I just returned from a conference held in celebration of the 30th anniversary of one of my postdoctoral fellowships, the UC President’s Postdoctoral Fellowship Program (PPFP). One of the main goals of this program is to encourage women and minority Ph.D. recipients to pursue careers in academia, and to help facilitate those careers within the UC tenure-track faculty system.
Now, in many ways, this conference could not have come at a worse time. Here I was having just moved to Los Angeles from Seattle less than one month prior, not even finished unpacking, just having started my postdoc at UCLA less than one week before the conference (which was held in Berkeley, CA), and trying desperately to get over the cold that had decided to take hold of me the day before I started work.
Back in Seattle three months ago going to the conference had seemed like a great idea, and I’d checked all of the boxes indicating my interest and plans to attend. That was before my husband and I piled into a car with our two cats, every inch of the car stuffed with our most prized possessions that we weren’t trusting the movers with, and set out on the road. Three days later, sweaty and tired, we arrived at a condo in a different part of LA than we’d lived before we moved to Seattle, and everything felt new again. A week later, the moving company still hadn’t arrived with our stuff, and going to a conference in a couple of weeks had started to seem ludicrous. I discussed the prospect of going with my husband.
Me: “[Big sigh] I don’t think I can go. We just got here. There’s just too much going on.”
My husband offered a different perspective.
Him: “Just a thought…This might be a good thing to do networking-wise. Especially if becoming a faculty member at the University of California is something you are interested in.” (I’m paraphrasing his words, but this is the basic gist)
Me: “Huh. ..Good point. I’ll think about it. [another big sigh]”
So I thought about it. Mostly I sighed some more. A lot more. Inside, my head was saying “I don’t want to network. I’m tired. I want to lay down.” But in reality I knew that my husband was right. I was a new Fellow in this incredible program, and here was an entire conference dedicated to helping me navigate the in’s and out’s of what it meant to be a postdoc – what I should be doing during my first year, and how the heck to begin to go about doing it. As it turns out, I had begun to realize how easy it could be to isolate as a postdoc. You’re not a grad student, nor are you faculty. It felt very much like this in-between stage that was unfamiliar to me. It dawned on me that this conference might be able to help me establish myself and move through those “New kid on the block” FEELINGS and into just “being on the block” ACTIONS. And it did.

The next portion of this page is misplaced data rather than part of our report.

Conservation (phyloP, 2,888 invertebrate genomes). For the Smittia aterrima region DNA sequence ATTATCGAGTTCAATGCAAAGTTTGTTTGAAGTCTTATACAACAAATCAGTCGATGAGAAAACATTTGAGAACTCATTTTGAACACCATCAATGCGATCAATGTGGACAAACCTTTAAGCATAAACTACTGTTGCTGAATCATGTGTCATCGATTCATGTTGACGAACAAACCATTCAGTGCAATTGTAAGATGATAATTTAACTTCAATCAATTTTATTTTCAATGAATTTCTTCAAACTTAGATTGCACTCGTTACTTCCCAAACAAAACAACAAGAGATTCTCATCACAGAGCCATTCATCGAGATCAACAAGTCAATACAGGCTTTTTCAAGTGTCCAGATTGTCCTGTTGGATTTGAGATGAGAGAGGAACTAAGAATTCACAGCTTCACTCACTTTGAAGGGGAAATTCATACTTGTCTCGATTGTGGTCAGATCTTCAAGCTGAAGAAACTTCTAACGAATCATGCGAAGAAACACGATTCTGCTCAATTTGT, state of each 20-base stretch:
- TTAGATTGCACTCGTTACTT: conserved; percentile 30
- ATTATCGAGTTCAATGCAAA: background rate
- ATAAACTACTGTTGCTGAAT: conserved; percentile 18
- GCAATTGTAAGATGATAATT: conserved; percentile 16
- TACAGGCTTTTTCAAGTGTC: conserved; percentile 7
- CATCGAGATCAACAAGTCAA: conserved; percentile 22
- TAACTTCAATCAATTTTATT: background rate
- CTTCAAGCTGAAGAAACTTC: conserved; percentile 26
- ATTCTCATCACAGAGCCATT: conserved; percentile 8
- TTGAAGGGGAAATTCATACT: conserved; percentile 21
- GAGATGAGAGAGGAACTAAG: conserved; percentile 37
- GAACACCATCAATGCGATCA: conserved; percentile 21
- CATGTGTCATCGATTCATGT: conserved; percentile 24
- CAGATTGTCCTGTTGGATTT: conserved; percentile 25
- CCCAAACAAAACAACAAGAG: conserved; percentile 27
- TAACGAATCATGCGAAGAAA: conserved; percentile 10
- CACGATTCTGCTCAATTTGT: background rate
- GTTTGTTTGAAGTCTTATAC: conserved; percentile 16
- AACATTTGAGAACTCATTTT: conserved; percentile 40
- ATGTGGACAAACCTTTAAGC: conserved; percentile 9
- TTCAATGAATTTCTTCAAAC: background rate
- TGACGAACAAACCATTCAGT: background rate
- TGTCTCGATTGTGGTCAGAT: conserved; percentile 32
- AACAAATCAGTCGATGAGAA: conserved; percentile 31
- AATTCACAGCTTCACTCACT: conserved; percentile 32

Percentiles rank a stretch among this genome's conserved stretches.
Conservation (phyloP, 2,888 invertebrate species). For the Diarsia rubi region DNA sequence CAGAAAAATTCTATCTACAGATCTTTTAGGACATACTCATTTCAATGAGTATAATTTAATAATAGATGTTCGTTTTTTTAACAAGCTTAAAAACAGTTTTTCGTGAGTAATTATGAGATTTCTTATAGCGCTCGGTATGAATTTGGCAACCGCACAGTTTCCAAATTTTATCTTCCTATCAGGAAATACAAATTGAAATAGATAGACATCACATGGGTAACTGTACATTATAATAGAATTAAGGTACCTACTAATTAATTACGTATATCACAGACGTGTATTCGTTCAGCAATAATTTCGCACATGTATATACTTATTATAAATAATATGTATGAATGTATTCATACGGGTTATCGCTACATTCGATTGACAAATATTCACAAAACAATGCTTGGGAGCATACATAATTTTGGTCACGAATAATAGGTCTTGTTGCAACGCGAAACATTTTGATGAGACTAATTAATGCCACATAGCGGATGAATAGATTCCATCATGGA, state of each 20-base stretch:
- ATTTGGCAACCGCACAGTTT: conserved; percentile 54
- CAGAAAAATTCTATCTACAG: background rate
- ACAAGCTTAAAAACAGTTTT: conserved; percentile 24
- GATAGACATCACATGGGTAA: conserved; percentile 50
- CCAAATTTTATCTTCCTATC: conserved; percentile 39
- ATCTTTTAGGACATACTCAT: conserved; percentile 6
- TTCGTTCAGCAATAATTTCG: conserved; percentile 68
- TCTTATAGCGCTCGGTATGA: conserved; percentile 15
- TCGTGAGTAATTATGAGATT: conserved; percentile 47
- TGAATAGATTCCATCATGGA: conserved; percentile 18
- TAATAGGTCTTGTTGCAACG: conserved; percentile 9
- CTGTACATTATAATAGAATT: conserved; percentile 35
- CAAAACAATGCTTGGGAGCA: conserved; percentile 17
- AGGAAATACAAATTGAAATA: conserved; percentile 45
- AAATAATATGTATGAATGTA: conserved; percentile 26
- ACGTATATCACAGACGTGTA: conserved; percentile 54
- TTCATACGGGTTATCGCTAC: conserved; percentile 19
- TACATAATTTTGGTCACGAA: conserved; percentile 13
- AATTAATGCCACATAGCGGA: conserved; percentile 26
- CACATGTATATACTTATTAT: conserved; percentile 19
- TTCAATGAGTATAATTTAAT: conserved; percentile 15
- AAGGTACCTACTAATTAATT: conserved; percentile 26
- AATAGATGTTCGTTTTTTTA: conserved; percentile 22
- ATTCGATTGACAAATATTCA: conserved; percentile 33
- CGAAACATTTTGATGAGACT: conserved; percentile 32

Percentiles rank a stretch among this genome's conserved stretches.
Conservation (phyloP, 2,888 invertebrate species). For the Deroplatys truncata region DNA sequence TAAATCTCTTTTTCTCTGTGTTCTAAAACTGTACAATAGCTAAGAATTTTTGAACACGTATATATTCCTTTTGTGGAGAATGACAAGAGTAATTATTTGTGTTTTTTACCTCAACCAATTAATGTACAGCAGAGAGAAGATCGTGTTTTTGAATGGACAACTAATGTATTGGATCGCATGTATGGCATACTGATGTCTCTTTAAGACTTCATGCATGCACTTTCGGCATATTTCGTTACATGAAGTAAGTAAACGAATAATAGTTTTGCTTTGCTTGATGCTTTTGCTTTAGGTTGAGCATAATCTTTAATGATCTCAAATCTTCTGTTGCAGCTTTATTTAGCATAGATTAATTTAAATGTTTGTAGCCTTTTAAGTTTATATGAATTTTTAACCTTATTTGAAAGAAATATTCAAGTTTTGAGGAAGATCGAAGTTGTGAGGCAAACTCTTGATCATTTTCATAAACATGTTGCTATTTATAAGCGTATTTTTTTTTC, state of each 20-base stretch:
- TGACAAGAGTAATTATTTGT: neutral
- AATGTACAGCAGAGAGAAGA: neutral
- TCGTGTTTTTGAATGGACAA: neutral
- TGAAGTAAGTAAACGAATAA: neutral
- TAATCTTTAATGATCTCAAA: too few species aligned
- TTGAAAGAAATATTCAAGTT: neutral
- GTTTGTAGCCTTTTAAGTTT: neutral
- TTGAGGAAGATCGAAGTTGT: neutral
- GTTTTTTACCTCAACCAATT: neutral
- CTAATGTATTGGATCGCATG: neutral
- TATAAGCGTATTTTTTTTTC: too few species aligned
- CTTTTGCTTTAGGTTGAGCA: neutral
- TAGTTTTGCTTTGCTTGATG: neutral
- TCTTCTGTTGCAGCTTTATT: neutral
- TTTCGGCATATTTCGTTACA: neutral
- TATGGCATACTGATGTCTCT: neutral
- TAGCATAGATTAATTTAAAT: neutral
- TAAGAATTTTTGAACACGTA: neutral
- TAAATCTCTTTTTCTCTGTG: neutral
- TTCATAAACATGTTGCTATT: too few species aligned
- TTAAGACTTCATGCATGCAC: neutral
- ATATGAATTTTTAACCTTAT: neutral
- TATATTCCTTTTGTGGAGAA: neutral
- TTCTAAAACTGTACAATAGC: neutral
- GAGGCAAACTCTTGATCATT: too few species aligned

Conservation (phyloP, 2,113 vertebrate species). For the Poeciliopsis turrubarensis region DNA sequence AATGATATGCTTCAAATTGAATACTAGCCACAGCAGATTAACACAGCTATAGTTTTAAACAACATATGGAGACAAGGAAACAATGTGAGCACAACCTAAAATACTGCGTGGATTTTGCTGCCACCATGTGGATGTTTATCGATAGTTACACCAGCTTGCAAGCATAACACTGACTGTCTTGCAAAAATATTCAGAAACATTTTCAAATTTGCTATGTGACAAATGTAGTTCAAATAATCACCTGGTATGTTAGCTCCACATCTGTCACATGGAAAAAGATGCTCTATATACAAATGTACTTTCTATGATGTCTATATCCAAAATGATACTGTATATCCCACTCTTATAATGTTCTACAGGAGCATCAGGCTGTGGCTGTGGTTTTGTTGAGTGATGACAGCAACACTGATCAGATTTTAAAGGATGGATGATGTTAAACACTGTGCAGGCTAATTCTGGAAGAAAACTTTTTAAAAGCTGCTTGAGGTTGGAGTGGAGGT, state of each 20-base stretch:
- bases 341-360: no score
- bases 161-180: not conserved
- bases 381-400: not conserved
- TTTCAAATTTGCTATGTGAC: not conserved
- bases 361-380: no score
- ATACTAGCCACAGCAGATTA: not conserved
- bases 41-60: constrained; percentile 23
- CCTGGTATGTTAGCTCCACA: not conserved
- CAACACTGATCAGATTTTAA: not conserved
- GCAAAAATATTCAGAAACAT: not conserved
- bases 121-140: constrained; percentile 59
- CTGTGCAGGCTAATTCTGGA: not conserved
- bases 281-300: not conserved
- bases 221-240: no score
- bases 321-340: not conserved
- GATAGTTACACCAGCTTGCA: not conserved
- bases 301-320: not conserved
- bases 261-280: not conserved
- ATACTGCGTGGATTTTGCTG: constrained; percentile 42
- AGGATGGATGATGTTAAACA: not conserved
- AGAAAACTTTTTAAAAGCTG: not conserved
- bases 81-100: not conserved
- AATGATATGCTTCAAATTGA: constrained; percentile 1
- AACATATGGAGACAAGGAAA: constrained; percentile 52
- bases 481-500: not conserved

This is often what happens when I talk to other people outside of my head (as opposed to the legions of people inside my head, most of whom are screaming wildly “No! No way! You can’t do that! Don’t even think about it! Did you just hear yourself sigh?”. When I talk to other people, I get a different perspective. And that different perspective suggested that in this situation, saying “Yes” might be a better idea than saying “No.”
Now “No” is a perfectly sound and reasonable answer to many questions and requests. I’ve learned how to use the word “No” with aplomb over the years, and must say from experience that it is far better to say “No” than to say “Yes” when I really meant “No” after all (and was just to chicken s*** to say it). Saying “Yes” when I mean “No” is a recipe for disaster, and at the very least, a humongous, angry chip on the shoulder. I’m speaking from experience here.
But this experience felt more like moving from “[sigh] [sigh] [sigh]” to “Well, why not?” I made the choice to remain open to the possibility that something that at the outset seemed inconvenient might actually be perfectly timed given my circumstances (and the feelings of overwhelm that were mounting as a result of those circumstances, hence my serial sighing). And I’m so glad I took that chance and said “Yes”. Tomorrow I might say “No” to the next thing, because I’ve been taking on a lot lately or whatever, and it’s the right thing for me to do. And that’s okay too.
This morning I was rushing to read, edit, sign, and print out an endorsement letter for someone’s proposal. A pretty awesome thing to have to do. My husband asked me what I was working on. The first thing out of my mouth was – you guessed it – one long sigh. Here I was again, thinking of all that I “have to” do. I heard myself, then stopped, and literally said out loud “Wait. Rewind. I get to be an advisor on this thing [blah blah blah]… and I’m sending them this letter…”
“Cool”, he said.
“Yeah, it is.”
I felt better, less like someone with a heavy weight on my back, and more like someone who is damn lucky.
Thirteen years ago I was pulling staples out of paper for a living. This music publishing company was moving to digital, so all of their paper contracts had to have their staples removed so that they could be scanned. I was one of four long-term temps hired to sit in a room with a long-handled staple remover and rip out staples for eight hours a day, five days a week, for a year and a half. It was work, and it paid my bills while I was a struggling actor. But it hopefully goes without saying that it wasn’t my dream job. My life might be busy now, but compared to those days, it’s Disneyland, Sea World, Knott’s Berry Farm, Christmas AND my birthday all rolled into one. I GET to do these things like write and sign endorsement letters and apply for faculty jobs and write research papers and teach kids about astronomy and come home to an incredible man who loves me (sighs and all). How cool is that?
For today, the sighs stop here.